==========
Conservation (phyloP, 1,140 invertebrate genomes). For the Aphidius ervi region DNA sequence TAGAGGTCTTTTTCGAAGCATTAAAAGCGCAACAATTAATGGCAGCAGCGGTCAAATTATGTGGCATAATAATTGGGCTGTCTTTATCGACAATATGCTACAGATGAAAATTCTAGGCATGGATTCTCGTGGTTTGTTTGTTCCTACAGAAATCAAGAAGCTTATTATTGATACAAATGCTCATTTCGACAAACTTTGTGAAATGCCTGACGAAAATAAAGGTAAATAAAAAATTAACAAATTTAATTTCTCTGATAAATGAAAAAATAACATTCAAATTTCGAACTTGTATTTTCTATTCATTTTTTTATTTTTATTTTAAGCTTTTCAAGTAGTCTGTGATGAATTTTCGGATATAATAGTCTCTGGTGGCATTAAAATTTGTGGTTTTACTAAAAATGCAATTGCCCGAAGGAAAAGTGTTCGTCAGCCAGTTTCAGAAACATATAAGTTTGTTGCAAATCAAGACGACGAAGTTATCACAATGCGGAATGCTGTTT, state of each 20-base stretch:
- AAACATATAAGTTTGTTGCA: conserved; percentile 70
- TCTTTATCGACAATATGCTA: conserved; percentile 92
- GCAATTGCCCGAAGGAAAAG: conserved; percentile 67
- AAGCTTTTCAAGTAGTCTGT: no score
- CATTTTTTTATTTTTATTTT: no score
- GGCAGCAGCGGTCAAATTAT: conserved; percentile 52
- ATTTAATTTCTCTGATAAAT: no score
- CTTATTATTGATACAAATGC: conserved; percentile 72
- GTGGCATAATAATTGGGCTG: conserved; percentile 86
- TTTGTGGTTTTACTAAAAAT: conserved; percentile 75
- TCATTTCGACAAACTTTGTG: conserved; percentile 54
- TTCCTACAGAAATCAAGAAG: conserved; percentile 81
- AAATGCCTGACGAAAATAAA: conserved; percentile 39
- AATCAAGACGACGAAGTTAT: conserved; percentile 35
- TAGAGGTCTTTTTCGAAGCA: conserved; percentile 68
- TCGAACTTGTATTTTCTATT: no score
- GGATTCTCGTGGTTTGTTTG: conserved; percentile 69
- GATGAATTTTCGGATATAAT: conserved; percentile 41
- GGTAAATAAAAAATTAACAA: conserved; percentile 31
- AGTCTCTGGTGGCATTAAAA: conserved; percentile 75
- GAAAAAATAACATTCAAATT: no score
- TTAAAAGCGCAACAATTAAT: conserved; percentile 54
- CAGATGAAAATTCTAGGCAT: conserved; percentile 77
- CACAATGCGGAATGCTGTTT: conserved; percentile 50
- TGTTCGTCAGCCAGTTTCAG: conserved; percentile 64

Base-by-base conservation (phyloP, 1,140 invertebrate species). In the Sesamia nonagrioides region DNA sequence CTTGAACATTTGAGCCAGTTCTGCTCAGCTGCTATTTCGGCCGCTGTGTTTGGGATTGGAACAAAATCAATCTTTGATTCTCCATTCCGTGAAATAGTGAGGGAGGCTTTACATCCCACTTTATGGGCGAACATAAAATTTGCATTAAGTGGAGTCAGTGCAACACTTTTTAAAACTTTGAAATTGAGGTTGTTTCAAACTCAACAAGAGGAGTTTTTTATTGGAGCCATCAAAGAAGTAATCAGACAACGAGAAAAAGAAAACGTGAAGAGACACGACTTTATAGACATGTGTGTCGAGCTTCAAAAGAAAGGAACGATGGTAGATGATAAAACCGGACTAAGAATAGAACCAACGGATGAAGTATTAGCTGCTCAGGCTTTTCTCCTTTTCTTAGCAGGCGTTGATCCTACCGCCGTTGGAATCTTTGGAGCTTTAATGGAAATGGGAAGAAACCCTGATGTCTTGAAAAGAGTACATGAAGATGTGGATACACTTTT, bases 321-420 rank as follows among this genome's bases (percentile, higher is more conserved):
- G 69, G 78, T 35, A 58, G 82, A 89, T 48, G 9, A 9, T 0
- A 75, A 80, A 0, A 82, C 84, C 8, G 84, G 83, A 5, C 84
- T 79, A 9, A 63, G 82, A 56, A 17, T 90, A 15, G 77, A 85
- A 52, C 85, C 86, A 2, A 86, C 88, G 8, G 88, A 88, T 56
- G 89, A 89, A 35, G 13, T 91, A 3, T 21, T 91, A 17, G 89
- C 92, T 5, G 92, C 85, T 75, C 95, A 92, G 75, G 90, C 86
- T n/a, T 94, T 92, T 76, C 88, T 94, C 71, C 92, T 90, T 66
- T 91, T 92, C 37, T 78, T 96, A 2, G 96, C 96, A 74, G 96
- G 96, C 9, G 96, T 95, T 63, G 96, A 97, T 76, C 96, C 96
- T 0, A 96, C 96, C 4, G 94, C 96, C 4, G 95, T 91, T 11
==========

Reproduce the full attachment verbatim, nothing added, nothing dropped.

Conservation (phyloP, 1,140 invertebrate genomes). For the Aphidius ervi region DNA sequence TAGAGGTCTTTTTCGAAGCATTAAAAGCGCAACAATTAATGGCAGCAGCGGTCAAATTATGTGGCATAATAATTGGGCTGTCTTTATCGACAATATGCTACAGATGAAAATTCTAGGCATGGATTCTCGTGGTTTGTTTGTTCCTACAGAAATCAAGAAGCTTATTATTGATACAAATGCTCATTTCGACAAACTTTGTGAAATGCCTGACGAAAATAAAGGTAAATAAAAAATTAACAAATTTAATTTCTCTGATAAATGAAAAAATAACATTCAAATTTCGAACTTGTATTTTCTATTCATTTTTTTATTTTTATTTTAAGCTTTTCAAGTAGTCTGTGATGAATTTTCGGATATAATAGTCTCTGGTGGCATTAAAATTTGTGGTTTTACTAAAAATGCAATTGCCCGAAGGAAAAGTGTTCGTCAGCCAGTTTCAGAAACATATAAGTTTGTTGCAAATCAAGACGACGAAGTTATCACAATGCGGAATGCTGTTT, state of each 20-base stretch:
- AAACATATAAGTTTGTTGCA: conserved; percentile 70
- TCTTTATCGACAATATGCTA: conserved; percentile 92
- GCAATTGCCCGAAGGAAAAG: conserved; percentile 67
- AAGCTTTTCAAGTAGTCTGT: no score
- CATTTTTTTATTTTTATTTT: no score
- GGCAGCAGCGGTCAAATTAT: conserved; percentile 52
- ATTTAATTTCTCTGATAAAT: no score
- CTTATTATTGATACAAATGC: conserved; percentile 72
- GTGGCATAATAATTGGGCTG: conserved; percentile 86
- TTTGTGGTTTTACTAAAAAT: conserved; percentile 75
- TCATTTCGACAAACTTTGTG: conserved; percentile 54
- TTCCTACAGAAATCAAGAAG: conserved; percentile 81
- AAATGCCTGACGAAAATAAA: conserved; percentile 39
- AATCAAGACGACGAAGTTAT: conserved; percentile 35
- TAGAGGTCTTTTTCGAAGCA: conserved; percentile 68
- TCGAACTTGTATTTTCTATT: no score
- GGATTCTCGTGGTTTGTTTG: conserved; percentile 69
- GATGAATTTTCGGATATAAT: conserved; percentile 41
- GGTAAATAAAAAATTAACAA: conserved; percentile 31
- AGTCTCTGGTGGCATTAAAA: conserved; percentile 75
- GAAAAAATAACATTCAAATT: no score
- TTAAAAGCGCAACAATTAAT: conserved; percentile 54
- CAGATGAAAATTCTAGGCAT: conserved; percentile 77
- CACAATGCGGAATGCTGTTT: conserved; percentile 50
- TGTTCGTCAGCCAGTTTCAG: conserved; percentile 64

Base-by-base conservation (phyloP, 1,140 invertebrate species). In the Sesamia nonagrioides region DNA sequence CTTGAACATTTGAGCCAGTTCTGCTCAGCTGCTATTTCGGCCGCTGTGTTTGGGATTGGAACAAAATCAATCTTTGATTCTCCATTCCGTGAAATAGTGAGGGAGGCTTTACATCCCACTTTATGGGCGAACATAAAATTTGCATTAAGTGGAGTCAGTGCAACACTTTTTAAAACTTTGAAATTGAGGTTGTTTCAAACTCAACAAGAGGAGTTTTTTATTGGAGCCATCAAAGAAGTAATCAGACAACGAGAAAAAGAAAACGTGAAGAGACACGACTTTATAGACATGTGTGTCGAGCTTCAAAAGAAAGGAACGATGGTAGATGATAAAACCGGACTAAGAATAGAACCAACGGATGAAGTATTAGCTGCTCAGGCTTTTCTCCTTTTCTTAGCAGGCGTTGATCCTACCGCCGTTGGAATCTTTGGAGCTTTAATGGAAATGGGAAGAAACCCTGATGTCTTGAAAAGAGTACATGAAGATGTGGATACACTTTT, bases 321-420 rank as follows among this genome's bases (percentile, higher is more conserved):
- G 69, G 78, T 35, A 58, G 82, A 89, T 48, G 9, A 9, T 0
- A 75, A 80, A 0, A 82, C 84, C 8, G 84, G 83, A 5, C 84
- T 79, A 9, A 63, G 82, A 56, A 17, T 90, A 15, G 77, A 85
- A 52, C 85, C 86, A 2, A 86, C 88, G 8, G 88, A 88, T 56
- G 89, A 89, A 35, G 13, T 91, A 3, T 21, T 91, A 17, G 89
- C 92, T 5, G 92, C 85, T 75, C 95, A 92, G 75, G 90, C 86
- T n/a, T 94, T 92, T 76, C 88, T 94, C 71, C 92, T 90, T 66
- T 91, T 92, C 37, T 78, T 96, A 2, G 96, C 96, A 74, G 96
- G 96, C 9, G 96, T 95, T 63, G 96, A 97, T 76, C 96, C 96
- T 0, A 96, C 96, C 4, G 94, C 96, C 4, G 95, T 91, T 11